That’s what you saw on television. The rest of the story is this. Bill Snyder, the Wildcats’ ancient and venerated coach, releases as little information as possible on the injuries of his players. He has his reasons. For one, dark and terrible things happen in the pile on the field, and if the other guys know you’re hurting in a particular place, they just might grab you there and make it even worse. Well, Klein had, in fact, been hurt in Kansas State’s 52–13 win over Miami on Sept. 8. But he couldn’t tell Van Pelt. Sure, he could have responded to the piano request with “No, thanks” or “I don’t feel like it.” But Collin Klein has always quietly done what was asked of him. And so he banged out the “Maple Leaf Rag” without complaint while his right hand throbbed with the pain of a broken finger.

4 Violin, mandolin. He plays those too.

When A Chocolate Puck Tasted Like America

So much good in here. Dan Barry: There was a time; admit it. There was a time when, if given a choice between a warm pastry fresh from a baker’s oven and an ageless package of Ring Dings fresh from the 7-Eleven, you would have chosen those Ring Dings. Not even close.

After opening the tinfoil or cellophane wrapping with curatorial care, so as not to disturb the faux-chocolate frosting, you would have gently removed the puck-shaped treat and taken a bite deep enough to reveal crème — not cream, but crème — so precious that a cow’s participation was incidental to its making.

You did not care that this processed food product in your trembling hand was an industrial step or two removed from becoming the heel of a shoe. You already knew that not everything is good for you, and this was never truer than with a Twinkie, a Sno Ball, or a Ring Ding — the Ding Dong equivalent in the Northeast.

To you, they all tasted like, like: America.

Standing Up

Two Parts.

Molly Hennessey-Fiske: After the nightmares started, Davien Graham avoided his bicycle.

In his dreams, he pedaled his silver BMX bike through his neighborhood, heard gunfire and died.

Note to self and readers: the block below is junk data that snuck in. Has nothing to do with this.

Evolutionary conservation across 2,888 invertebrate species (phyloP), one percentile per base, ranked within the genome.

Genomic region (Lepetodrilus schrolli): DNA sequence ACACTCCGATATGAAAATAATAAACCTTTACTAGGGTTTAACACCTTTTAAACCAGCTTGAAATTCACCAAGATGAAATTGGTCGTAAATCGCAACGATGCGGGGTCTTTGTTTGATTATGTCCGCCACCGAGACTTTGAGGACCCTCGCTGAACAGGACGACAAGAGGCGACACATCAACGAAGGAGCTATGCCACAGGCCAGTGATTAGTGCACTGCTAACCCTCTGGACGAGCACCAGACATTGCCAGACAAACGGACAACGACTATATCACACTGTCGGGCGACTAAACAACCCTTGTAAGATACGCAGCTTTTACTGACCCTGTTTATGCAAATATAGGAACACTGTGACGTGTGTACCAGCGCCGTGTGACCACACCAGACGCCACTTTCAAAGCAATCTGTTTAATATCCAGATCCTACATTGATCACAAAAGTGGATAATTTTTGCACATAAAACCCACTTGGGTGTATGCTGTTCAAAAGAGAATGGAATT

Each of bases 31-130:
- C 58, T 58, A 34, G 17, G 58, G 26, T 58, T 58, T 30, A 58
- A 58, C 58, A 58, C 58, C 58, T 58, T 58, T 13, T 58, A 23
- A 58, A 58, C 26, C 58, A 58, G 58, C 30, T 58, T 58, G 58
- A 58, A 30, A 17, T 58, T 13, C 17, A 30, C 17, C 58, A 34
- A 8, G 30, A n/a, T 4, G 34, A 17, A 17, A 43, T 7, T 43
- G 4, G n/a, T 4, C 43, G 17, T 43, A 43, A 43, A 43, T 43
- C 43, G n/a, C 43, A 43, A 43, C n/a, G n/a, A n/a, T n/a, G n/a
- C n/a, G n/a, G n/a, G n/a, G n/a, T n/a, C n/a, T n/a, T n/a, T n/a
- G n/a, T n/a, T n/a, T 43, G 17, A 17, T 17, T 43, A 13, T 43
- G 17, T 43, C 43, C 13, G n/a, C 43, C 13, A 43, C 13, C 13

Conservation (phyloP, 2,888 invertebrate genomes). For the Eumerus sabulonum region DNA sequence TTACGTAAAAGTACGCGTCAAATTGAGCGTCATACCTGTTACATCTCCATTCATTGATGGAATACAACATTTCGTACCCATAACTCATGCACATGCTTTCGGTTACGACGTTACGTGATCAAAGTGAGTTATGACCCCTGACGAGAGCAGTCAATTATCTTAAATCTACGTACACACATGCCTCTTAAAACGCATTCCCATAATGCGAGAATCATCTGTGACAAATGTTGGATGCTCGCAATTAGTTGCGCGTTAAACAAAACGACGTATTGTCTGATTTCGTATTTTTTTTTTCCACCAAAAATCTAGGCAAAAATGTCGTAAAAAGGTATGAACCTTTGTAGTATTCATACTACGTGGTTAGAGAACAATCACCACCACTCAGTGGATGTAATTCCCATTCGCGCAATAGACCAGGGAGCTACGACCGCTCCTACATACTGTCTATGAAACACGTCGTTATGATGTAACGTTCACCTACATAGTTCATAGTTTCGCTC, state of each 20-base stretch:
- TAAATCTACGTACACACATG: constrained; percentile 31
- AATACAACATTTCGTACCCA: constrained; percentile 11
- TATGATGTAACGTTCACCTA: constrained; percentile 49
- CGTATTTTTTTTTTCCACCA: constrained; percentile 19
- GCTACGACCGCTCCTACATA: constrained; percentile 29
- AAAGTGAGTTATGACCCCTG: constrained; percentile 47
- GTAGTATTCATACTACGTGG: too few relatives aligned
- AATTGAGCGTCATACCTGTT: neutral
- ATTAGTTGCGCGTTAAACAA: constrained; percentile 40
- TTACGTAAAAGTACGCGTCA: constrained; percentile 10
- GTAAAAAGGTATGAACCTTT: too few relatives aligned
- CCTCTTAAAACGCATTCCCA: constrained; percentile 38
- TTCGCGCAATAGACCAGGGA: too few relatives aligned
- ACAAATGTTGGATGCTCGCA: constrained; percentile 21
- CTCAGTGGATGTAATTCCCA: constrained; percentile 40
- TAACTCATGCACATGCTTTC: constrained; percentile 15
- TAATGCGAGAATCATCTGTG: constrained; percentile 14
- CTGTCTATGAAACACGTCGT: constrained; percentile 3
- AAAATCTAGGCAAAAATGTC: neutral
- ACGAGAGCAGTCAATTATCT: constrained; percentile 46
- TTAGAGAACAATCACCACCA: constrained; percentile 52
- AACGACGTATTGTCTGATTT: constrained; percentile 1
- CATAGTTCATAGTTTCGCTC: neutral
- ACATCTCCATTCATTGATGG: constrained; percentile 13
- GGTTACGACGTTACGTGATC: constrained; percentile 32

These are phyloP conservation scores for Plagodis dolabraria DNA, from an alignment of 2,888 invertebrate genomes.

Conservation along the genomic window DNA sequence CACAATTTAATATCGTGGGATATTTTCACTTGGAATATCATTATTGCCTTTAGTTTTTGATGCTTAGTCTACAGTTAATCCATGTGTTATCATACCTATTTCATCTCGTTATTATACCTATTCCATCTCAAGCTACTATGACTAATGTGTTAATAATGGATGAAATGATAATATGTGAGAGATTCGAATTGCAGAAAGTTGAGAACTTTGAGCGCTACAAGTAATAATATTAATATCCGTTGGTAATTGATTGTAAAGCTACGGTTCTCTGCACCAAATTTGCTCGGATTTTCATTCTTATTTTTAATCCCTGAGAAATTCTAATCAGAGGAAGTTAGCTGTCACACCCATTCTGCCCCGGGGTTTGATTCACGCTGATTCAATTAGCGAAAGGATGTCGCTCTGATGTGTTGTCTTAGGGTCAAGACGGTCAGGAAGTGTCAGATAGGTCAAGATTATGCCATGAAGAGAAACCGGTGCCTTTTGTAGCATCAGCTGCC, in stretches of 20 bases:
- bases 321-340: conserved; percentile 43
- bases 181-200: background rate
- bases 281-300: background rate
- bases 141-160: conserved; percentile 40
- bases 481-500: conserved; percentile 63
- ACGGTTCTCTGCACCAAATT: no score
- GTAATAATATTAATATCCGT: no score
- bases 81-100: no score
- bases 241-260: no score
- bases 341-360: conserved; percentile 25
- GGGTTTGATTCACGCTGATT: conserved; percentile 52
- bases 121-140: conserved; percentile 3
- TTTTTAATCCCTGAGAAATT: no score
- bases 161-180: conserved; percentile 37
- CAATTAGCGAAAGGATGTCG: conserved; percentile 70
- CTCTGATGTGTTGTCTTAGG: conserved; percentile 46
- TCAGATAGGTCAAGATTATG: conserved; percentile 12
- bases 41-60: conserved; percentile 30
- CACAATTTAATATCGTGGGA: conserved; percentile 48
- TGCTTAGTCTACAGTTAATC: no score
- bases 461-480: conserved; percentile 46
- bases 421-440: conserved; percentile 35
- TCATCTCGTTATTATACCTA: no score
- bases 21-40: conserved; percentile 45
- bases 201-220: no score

If I stay off my bike, I’ll be safe, he thought.

He placed it in a backyard shed, where it sat for months. But Jan. 12, 2008, dawned so spectacular that Davien decided to risk it.

He ate Cap’n Crunch Berries cereal, grabbed the bike and rode a half-mile west to Calvary Grace, a Southern Baptist church that was his haven.

Davien lived with an unemployed aunt and uncle, a former Crip, and five other kids in a cramped four-bedroom house in Monrovia, about 20 miles east of Los Angeles.

Yet as a 16-year-old junior at Monrovia High School, Davien earned A’s and B’s, played JV football and volunteered with the video club. He cleaned the church on Saturdays for minimum wage.

If I live right, God will protect me.

(Thanks, Mark)

On A Quest To Preserve History in Pelham, Texas

Dave Tarrant (paywall): PELHAM – The 50-year-old tree growing near Catherine Porter’s front porch sags from the weight of pecans the size of golf balls. The clusters of green husks are so heavy, they’re breaking the branches that are brittle from lack of rain.

The drought has been as wicked as any she’s seen, including the Texas drought of the ’50s and the Dust Bowl of the ’30s.

At least $100 worth of pecans are ripe for the picking. All she has to do is gather them in a barrel and take them to Corsicana, 25 miles away. Just climb a ladder and knock them down with a stick. But Catherine is 93, and she’s not getting around as easily since her hip started bothering her. Her husband, J.B, a year older, doesn’t stir much from his easy chair these days.

There was a time when Pelham, a rural enclave just a 90-minute drive south from Dallas, seemed nearly to burst with people – brothers and sisters, cousins, neighbors, and everywhere you looked, boys and girls sprinting here and there like jackrabbits.